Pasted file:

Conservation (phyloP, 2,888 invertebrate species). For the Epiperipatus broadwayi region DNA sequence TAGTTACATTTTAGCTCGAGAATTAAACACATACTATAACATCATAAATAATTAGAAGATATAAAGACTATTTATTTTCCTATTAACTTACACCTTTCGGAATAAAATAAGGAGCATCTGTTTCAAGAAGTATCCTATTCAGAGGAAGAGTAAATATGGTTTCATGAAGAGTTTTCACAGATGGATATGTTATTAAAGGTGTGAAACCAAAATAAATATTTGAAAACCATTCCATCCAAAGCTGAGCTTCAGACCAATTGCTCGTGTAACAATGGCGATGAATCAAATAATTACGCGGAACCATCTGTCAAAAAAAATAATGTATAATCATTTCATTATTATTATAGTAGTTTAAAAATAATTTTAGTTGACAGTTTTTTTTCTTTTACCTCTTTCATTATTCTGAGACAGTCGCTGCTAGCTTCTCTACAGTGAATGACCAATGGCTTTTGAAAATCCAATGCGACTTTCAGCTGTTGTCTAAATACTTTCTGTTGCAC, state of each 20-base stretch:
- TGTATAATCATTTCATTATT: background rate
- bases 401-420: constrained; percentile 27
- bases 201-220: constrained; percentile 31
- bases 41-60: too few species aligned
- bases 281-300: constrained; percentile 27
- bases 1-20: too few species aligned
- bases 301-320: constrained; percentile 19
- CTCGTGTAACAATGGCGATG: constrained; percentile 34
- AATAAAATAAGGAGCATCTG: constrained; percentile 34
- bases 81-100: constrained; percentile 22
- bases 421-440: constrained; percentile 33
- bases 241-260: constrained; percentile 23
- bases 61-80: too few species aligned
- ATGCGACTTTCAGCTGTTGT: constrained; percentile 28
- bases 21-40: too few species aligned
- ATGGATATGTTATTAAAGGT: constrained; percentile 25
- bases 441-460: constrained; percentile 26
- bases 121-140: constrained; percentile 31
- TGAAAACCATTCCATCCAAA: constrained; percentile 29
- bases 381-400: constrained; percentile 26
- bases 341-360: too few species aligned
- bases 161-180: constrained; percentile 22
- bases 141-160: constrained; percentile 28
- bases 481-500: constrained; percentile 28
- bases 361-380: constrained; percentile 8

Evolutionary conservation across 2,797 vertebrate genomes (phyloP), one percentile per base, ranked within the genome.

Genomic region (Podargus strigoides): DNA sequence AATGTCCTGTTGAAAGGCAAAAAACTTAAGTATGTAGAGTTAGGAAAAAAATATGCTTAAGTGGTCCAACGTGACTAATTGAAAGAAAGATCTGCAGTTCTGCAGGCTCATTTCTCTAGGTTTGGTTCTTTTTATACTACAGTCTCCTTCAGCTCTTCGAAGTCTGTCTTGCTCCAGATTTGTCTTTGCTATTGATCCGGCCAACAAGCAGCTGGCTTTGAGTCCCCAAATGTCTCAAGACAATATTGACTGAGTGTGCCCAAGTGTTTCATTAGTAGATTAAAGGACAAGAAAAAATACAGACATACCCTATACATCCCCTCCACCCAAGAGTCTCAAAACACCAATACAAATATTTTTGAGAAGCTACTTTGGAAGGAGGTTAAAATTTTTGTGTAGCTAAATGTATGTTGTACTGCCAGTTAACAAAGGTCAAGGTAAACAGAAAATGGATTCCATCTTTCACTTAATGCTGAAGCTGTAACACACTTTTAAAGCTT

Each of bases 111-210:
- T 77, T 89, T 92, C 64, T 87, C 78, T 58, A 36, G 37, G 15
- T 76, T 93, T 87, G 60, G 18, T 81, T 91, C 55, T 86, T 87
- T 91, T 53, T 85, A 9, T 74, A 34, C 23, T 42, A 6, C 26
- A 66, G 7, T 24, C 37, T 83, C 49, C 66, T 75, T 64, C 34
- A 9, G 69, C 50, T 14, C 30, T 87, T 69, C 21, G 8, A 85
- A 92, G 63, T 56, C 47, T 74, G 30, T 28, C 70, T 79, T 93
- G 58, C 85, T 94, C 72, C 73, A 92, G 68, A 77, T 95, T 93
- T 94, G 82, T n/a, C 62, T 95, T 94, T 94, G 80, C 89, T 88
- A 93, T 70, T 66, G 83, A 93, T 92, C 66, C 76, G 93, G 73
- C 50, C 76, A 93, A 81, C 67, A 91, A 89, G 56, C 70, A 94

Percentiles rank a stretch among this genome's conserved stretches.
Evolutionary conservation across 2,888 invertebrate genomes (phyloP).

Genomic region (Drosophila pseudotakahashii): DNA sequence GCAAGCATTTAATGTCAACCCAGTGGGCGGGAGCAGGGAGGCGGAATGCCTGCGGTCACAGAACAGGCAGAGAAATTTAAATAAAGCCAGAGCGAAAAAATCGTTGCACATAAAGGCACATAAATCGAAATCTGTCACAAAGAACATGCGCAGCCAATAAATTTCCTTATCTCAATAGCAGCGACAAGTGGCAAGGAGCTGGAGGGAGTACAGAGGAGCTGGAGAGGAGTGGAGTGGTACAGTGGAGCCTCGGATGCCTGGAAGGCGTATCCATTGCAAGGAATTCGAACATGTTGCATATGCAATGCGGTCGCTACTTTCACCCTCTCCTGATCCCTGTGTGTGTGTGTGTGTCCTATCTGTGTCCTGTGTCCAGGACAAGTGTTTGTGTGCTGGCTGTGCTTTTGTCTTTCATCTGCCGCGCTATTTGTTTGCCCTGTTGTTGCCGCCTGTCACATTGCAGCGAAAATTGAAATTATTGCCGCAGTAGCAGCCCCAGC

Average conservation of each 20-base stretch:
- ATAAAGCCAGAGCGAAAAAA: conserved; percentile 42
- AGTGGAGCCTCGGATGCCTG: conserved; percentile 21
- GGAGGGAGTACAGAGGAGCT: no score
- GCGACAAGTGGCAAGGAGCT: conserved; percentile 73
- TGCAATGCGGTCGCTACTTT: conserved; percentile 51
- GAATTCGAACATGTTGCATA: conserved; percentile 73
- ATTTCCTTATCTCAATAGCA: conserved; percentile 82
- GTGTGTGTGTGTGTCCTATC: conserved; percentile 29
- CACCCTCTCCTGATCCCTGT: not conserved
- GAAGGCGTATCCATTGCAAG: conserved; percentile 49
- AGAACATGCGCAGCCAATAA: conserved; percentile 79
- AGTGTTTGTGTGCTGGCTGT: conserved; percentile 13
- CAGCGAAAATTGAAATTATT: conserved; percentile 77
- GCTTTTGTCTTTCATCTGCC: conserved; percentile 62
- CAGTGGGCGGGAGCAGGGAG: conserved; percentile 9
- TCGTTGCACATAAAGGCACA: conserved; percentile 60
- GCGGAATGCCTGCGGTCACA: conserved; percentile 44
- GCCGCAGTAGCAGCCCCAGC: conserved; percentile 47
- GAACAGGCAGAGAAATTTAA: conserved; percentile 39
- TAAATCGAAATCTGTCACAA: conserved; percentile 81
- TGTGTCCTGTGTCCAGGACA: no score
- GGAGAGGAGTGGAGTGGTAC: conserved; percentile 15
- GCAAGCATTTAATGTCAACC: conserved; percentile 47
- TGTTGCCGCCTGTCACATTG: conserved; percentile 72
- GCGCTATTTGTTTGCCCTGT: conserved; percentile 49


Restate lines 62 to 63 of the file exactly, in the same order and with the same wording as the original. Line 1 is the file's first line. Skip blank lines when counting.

- GAACAGGCAGAGAAATTTAA: conserved; percentile 39
- TAAATCGAAATCTGTCACAA: conserved; percentile 81